Approaching Market Uncertainty Early in Your Career
One day during my intern year, not long after the stock market crash of 2008, my chief resident changed the morning report format to discuss the stock market. She informed us that the S&P 500 had lost nearly 50% of its value from a year earlier.
Despite that fact, the message she conveyed was of opportunity rather than panic.
Bear markets are defined as at least a 20% loss in value relative to peak. It is in those bear markets that we build most of our retirement growth, we just cannot see it until much later. In retrospect, a dollar invested that day in 2008 would have doubled in less than five years.
It goes without saying that your investment account is not the most important thing during a pandemic, but eventually we will turn our attention to our retirement portfolio.
Whenever the stock market becomes turbulent, I try to remind myself of a few principles for early career investing.
Don't "Over-Peek" at Your Account
If you are not planning to make transactions, calculating how much potential money you have lost is neither pleasant nor productive.
Check your account at set intervals to ensure your investments are distributed appropriately, otherwise try not to look during the highs or the lows.
The stock price of Apple today has very little to do with its stock price the day you retire.
Stick to Your Investment Plan
This is the third bear market and sixth market crash since 2007, but that short-term volatility is inherently linked to the long-term returns that make stocks such a crucial part of retirement savings. Short-term investors pay a premium to buy and sell rapidly, but profit made this way is taxed as regular income compared to long term-capital gains tax rates, which are much lower.
This becomes increasingly important as one moves into higher tax brackets.
For the average investor, it is almost impossible to beat the return of a diversified index fund over 20+ years. Although there are "risk modification" funds which limit yearly losses in a bear market, these will also cap the maximum gains that often follow a down year.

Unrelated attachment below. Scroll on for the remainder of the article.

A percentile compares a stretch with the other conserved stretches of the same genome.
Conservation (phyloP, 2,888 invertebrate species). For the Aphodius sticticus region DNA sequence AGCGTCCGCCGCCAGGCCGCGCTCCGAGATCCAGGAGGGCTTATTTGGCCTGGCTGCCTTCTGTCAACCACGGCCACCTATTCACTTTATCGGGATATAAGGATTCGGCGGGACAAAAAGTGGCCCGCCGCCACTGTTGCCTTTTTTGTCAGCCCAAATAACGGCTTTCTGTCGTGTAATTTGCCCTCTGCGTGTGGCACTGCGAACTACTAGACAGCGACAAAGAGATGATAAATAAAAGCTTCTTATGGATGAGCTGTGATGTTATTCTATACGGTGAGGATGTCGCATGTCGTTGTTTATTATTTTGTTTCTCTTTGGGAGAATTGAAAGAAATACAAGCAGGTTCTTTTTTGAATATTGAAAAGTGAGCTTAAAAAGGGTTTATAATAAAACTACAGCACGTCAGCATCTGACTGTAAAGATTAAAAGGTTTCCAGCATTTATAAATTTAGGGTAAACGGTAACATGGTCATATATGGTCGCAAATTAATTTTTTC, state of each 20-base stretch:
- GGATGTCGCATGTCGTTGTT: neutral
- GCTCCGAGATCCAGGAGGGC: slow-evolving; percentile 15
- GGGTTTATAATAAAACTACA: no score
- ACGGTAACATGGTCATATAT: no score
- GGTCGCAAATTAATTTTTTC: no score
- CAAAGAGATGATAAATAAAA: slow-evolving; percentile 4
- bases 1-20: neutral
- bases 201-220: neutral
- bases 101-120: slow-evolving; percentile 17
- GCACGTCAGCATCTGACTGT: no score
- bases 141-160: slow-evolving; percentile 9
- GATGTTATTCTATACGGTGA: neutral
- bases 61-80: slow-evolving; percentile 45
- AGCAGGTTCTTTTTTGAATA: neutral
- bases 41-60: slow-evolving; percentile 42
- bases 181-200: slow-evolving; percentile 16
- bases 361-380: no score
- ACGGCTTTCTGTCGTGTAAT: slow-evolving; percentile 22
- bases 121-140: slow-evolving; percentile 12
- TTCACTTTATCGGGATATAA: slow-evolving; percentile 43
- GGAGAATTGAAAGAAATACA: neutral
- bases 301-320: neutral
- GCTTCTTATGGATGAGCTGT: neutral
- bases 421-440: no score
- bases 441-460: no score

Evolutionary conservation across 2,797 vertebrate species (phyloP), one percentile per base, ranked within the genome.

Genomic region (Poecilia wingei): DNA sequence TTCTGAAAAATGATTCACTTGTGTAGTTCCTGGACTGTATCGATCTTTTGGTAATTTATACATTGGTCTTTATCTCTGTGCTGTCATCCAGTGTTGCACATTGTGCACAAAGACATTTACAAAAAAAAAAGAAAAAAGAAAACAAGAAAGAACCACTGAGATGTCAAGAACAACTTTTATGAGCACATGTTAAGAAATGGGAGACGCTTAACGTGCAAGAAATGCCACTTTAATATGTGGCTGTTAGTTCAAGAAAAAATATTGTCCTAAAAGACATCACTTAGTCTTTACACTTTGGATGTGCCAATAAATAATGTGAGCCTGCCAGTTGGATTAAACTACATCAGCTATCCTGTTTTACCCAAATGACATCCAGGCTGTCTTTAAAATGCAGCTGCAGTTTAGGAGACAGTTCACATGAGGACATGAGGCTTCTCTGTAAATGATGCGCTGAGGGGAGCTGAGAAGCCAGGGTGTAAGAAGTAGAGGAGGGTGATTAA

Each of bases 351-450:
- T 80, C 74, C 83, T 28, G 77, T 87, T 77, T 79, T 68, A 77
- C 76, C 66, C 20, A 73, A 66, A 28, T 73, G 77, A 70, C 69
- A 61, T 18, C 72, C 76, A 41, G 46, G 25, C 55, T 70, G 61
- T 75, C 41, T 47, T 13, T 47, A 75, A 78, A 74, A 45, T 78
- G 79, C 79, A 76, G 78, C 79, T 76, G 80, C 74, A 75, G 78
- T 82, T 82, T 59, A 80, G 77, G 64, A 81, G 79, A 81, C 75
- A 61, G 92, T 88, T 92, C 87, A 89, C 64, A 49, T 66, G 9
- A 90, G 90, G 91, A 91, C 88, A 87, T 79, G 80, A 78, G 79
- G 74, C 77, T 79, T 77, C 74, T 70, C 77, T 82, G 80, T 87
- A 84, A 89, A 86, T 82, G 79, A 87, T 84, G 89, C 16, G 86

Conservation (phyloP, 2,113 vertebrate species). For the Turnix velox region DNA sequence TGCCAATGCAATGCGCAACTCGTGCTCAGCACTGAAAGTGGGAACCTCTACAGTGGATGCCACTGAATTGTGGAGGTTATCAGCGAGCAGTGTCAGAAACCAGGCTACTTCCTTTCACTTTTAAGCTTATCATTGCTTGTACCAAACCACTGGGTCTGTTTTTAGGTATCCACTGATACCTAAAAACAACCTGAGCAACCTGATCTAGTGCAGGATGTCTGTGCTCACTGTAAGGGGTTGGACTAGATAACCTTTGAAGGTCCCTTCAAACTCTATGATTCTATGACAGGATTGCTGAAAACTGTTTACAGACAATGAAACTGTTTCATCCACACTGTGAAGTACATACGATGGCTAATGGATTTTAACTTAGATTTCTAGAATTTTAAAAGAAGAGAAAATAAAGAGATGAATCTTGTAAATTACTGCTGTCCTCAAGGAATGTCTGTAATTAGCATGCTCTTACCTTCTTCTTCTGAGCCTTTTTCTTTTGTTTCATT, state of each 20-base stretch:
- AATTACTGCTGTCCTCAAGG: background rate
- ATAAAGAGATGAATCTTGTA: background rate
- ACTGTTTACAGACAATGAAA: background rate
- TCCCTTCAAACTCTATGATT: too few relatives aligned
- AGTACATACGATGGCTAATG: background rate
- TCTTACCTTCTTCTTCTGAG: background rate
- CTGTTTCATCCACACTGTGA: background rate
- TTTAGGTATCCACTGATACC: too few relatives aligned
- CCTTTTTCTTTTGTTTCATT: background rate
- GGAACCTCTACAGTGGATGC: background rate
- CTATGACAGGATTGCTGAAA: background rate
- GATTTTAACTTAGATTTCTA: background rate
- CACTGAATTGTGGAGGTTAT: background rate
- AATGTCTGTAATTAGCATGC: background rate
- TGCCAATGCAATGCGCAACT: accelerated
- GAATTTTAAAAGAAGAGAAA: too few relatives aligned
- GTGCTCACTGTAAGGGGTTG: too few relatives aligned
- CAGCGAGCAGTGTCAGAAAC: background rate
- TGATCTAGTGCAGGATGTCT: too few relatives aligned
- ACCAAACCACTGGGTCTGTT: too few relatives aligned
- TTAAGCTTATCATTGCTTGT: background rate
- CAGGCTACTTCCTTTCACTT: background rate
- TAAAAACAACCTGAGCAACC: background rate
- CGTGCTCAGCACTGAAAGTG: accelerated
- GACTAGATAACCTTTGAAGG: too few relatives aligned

Finally, think about stocks being "on sale." Gasoline is cheap today, but we did not walk to work in February and wait for gas prices to fall before filling our cars. We needed gas last week, this week and next week, so enjoy buying at a discount.
...But Do Not Try to Time the Market
As physicians, we like to look for meaning in trends. However, there are too many individuals, companies and computer algorithms responding too quickly to pick "the bottom." It is better to invest with imperfect timing than wait on the sidelines until a bull market is already underway.
There are many ways to do this, but the easiest is by establishing set purchasing intervals within your account. Scheduled buying of a set dollar amount, also called dollar cost averaging, allows you to negate some of the volatility because at the end you will be buying at the average.
Additionally, because the dollar amount is fixed, you will buy more shares when the price is low. If you cannot resist trying to time things perfectly, set aside a small amount of money to invest speculatively.
In summary, all three reminders have something in common: they do not require you to do anything extra. As physicians in the middle of a pandemic, we have so many things to do and worry about, and your investment account should not be one of them.
This article was authored by Thomas J. O'Neill IV, MD, cardiologist at Wake Forest Baptist Medical Center in in Winston-Salem, NC.